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Chronic Pelvic Pain

There are many conditions that can cause pelvic pain. If you’re experiencing pain and discomfort you should talk to your healthcare provider to determine the cause to identify an appropriate treatment plan. Let’s look at some of the common causes of chronic pelvic pain. 

What is Pelvic Pain?

According to Johns Hopkins Medicine, “pelvic pain is a common problem among women. Its nature and intensity may fluctuate, and its cause is often unclear. In some cases, no disease is evident. Pelvic pain can be categorized as either acute, meaning the pain is sudden and severe, or chronic, meaning the pain either comes and goes or is constant, lasting for a period of months or longer.” Chronic pelvic pain is typically categorized as when your pain lasts longer than six months and has shown no improvement.

What Are Some Common Causes of Chronic Pelvic Pain?

Menstrual Cramps/ Dysmenorrhea

Menstrual cramps are very common, and women experience a range of pain associated with menstruation. Some women have mild discomfort, while others experience pain severe enough to interfere with daily activities. This pain may occur before and during your period. These cramps can be normal, but if you’re suffering from severe pain, find your symptoms interfering with your regular life or they are progressively getting worse, it’s time to review your symptoms with your healthcare provider.

Endometriosis

Endometriosis (often called “endo”) is a painful disorder where the tissue that lines your uterus grows outside of the uterus. This tissue functions just like uterine tissue — becoming thick, breaking down and bleeding each month. However, if the tissue is located outside of the uterus, the tissue and blood has no way to exit the body. This build-up can irritate other areas inside the body, and the tissue may form into scar tissue and adhesions. Endometriosis can cause anything from mild to severe pain, and may also interfere with fertility. Pain is not necessarily an indicator of the severity of your disorder. An early endo diagnosis can help to manage your symptoms more effectively. There are multiple treatment methods, including medication, hormone therapy, surgery or fertility treatments if you’re struggling to become pregnant.

Cancer

Pelvic pain can be associated with ovarian and uterine cancer, but not all cancers cause pelvic pain. The most common symptom of gynecological cancers is abnormal vaginal bleeding or discharge. The Centers for Disease Control and Prevention (CDC) offers a gynecological cancer symptoms diary you can use to track symptoms if you are experiencing abnormal signs and believe you are at high risk for cancer. Keeping up on your annual exams and cancer checks as recommended by your healthcare provider is the best way to prevent cancer or to catch it early when treatment is most successful.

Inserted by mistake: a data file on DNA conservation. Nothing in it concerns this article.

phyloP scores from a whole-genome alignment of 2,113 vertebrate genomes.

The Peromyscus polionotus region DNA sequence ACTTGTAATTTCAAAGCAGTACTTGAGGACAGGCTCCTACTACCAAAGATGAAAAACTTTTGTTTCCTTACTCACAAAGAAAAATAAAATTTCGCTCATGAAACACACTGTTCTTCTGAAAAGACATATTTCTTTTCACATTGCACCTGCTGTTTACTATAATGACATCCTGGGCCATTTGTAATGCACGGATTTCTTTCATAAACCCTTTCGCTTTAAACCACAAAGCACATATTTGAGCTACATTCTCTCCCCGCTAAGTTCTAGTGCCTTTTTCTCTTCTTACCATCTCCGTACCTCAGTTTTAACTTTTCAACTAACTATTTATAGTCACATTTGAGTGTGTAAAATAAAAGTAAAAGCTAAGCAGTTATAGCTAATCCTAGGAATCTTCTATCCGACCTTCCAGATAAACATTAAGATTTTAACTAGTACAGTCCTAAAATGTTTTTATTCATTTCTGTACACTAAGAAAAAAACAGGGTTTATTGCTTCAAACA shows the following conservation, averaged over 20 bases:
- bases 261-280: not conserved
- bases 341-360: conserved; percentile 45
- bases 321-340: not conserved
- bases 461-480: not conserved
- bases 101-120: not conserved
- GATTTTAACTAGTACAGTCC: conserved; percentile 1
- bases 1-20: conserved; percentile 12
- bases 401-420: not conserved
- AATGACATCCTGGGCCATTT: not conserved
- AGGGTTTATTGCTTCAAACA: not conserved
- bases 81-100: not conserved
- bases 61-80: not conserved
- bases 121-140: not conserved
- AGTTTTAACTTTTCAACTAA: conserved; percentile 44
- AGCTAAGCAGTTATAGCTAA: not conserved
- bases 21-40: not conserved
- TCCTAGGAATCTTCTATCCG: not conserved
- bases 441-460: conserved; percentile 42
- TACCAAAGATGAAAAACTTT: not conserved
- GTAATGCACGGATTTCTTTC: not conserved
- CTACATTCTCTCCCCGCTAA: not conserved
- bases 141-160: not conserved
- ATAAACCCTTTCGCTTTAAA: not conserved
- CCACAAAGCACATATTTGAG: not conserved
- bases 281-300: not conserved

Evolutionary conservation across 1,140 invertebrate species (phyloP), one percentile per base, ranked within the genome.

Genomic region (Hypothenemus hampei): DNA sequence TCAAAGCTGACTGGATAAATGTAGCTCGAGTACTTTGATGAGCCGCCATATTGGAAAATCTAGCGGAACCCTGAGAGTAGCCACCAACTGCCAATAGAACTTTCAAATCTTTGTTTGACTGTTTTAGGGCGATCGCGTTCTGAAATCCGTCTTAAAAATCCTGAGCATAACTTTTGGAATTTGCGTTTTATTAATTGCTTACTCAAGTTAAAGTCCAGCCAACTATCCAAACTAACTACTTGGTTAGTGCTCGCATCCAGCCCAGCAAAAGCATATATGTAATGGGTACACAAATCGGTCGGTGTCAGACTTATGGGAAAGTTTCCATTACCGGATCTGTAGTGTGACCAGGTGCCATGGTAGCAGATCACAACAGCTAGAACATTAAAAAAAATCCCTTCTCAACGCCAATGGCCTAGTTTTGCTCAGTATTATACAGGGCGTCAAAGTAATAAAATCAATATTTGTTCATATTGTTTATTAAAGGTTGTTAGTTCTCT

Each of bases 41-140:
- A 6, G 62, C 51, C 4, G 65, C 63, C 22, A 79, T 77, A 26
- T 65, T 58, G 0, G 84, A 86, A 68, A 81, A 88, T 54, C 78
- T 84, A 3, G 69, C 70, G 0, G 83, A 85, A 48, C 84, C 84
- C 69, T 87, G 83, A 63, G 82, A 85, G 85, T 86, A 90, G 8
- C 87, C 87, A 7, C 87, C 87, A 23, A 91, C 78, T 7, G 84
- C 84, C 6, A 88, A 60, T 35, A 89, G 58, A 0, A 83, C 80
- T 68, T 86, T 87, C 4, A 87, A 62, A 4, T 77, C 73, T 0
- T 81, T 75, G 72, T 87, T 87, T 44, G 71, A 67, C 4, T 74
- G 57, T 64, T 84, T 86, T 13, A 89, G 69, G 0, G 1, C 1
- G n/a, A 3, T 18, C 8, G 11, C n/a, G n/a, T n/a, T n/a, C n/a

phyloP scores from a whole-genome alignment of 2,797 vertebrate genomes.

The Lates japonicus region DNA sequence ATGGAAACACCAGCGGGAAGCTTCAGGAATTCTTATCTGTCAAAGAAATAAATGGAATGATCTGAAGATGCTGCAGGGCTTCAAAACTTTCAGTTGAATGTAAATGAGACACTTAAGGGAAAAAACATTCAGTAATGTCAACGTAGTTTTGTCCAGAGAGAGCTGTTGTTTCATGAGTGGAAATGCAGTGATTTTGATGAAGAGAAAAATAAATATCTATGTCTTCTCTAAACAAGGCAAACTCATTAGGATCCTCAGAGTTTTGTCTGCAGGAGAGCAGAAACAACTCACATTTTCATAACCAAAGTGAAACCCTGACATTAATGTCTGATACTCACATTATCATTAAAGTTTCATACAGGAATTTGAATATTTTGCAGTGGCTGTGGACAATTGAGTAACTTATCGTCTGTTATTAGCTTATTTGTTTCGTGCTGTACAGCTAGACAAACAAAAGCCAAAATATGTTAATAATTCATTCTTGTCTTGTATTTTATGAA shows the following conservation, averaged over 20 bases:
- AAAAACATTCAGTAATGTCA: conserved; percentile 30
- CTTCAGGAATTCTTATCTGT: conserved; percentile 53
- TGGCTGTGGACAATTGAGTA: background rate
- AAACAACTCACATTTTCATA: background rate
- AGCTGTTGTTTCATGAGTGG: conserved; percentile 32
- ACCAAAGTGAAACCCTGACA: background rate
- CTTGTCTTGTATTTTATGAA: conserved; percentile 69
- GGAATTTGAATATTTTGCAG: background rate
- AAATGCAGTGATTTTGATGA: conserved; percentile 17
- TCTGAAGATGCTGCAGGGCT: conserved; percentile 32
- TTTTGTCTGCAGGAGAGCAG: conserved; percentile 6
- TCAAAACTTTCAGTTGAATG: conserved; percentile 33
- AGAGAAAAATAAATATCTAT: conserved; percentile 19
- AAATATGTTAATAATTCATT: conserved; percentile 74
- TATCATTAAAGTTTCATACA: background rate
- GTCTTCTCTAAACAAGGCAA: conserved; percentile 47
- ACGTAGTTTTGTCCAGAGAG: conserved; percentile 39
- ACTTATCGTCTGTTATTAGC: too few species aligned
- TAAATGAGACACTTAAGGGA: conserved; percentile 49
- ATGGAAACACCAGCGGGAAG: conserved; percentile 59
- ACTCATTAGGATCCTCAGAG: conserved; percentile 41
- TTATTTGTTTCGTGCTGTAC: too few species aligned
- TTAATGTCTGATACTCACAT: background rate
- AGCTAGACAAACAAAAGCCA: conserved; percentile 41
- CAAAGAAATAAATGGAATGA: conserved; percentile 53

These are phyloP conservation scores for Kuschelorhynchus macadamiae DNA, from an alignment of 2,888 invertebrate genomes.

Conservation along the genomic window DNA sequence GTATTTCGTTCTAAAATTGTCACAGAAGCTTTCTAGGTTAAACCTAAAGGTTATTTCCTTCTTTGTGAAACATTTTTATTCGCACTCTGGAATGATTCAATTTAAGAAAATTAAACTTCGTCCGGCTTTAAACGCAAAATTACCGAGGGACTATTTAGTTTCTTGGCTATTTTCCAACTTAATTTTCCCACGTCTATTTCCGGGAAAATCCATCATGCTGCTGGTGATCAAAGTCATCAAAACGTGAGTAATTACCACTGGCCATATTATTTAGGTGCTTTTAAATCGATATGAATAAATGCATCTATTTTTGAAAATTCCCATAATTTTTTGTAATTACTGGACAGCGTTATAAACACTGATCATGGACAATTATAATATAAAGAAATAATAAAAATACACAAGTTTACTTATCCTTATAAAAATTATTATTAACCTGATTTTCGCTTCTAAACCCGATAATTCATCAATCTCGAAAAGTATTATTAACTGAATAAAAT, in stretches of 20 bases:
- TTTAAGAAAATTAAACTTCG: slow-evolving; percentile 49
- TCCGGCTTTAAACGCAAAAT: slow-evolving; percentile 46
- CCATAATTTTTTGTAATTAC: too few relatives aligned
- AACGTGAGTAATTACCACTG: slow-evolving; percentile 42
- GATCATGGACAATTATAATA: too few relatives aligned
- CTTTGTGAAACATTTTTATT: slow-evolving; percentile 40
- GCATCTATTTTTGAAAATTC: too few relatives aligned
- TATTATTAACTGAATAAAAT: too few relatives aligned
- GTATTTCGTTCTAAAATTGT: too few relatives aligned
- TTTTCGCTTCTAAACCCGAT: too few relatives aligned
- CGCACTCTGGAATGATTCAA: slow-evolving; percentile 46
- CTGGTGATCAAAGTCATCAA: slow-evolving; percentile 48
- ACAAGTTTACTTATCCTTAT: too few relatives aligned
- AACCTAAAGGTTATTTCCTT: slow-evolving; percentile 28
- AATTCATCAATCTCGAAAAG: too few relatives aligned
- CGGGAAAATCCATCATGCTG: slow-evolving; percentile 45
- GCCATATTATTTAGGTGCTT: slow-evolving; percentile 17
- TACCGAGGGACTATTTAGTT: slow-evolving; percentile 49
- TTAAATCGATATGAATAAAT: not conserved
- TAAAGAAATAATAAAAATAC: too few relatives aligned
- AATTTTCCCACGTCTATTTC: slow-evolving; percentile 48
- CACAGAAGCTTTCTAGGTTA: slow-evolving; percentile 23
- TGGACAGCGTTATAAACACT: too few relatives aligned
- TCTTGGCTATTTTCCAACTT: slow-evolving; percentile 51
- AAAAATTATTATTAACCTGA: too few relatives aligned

Uterine Fibroids

A uterine fibroid is a noncancerous growth. These growths vary in size and location and may change with pregnancy or menopause. However, it is possible for fibroids to grow large and cause discomfort or even pain. If your doctor finds fibroids during an exam, it doesn’t necessarily predict that you will experience problems. In fact, most fibroids do not cause symptoms and do not require treatment.

Endometrial Polyps

Much like uterine fibroids, endometrial polyps are an overgrowth of cells. These polyps typically attach to the inner wall of the uterus. Most polyps are benign but some may be cancerous. Treatment for endometrial polyps may include monitoring and tracking the growth of the polyp, medication to control symptoms or surgical removal of the polyp. These polyps may interfere with fertility, so removal could be recommended for someone struggling to become pregnant.

Scar Tissue

Scar tissue can form in the uterus due to a variety reasons, including endometriosis, cesarean section, a prior miscarriage, or other factors. Scar tissue may decrease fertility or cause cyclical pelvic pain when menstrual blood becomes trapped in the uterus. Removal of the scar tissue may remedy these problems.

What Will My Doctor Want to Know?

Any information you can share about your pain can be helpful in diagnosing your condition. While some conditions are easy to determine with a test, others are diagnosed by ruling out other possibilities. When pain and discomfort occur, consider writing it down in a small journal or making a note on an app. Pay attention to these types of questions:

  • Where in your body does the pain occur, and what does it feel like? 
  • How long does the pain last? 
  • How did it begin — were you participating in an activity when it began? 
  • Is the pain related to your menstrual cycle, going to the bathroom or sexual activity? 

By tracking your pain symptoms you may be able to uncover patterns that will help your healthcare provider to make a diagnosis. 

 

Woman lying on the couch, hands across stomach, looking pained